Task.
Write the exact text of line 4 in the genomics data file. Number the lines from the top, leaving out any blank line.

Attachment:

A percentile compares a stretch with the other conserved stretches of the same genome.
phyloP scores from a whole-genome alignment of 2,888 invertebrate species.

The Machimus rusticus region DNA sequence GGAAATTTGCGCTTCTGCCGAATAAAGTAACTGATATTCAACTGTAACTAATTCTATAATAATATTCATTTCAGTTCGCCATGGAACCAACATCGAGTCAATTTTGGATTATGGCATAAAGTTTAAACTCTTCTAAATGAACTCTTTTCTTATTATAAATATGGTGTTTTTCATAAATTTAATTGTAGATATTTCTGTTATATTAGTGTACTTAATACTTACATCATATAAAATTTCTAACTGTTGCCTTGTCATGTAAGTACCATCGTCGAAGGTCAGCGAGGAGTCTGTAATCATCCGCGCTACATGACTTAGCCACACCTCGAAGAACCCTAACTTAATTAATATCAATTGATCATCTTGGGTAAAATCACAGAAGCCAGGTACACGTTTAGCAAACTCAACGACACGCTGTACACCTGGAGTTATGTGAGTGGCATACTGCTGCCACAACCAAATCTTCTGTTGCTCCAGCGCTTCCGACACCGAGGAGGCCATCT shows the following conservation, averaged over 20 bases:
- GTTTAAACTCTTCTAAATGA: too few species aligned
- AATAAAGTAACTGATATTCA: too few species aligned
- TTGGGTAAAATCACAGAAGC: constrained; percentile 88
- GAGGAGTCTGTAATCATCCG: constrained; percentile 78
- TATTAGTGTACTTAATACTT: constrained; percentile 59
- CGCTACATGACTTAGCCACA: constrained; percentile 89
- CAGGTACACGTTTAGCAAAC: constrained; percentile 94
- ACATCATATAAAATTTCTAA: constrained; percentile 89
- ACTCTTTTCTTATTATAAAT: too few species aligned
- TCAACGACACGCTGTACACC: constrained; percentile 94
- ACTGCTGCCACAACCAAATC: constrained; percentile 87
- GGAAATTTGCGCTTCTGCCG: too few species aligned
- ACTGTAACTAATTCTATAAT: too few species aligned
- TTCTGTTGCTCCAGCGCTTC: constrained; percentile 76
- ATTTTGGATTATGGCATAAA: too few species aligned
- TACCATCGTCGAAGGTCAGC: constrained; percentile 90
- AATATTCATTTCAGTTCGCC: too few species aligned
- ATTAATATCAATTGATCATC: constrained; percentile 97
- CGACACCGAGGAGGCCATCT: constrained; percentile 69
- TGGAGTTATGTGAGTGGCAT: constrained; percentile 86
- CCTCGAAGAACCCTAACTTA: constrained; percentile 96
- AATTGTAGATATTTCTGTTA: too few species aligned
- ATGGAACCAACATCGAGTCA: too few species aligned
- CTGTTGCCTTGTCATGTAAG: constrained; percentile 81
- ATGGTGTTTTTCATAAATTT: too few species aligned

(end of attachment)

- GTTTAAACTCTTCTAAATGA: too few species aligned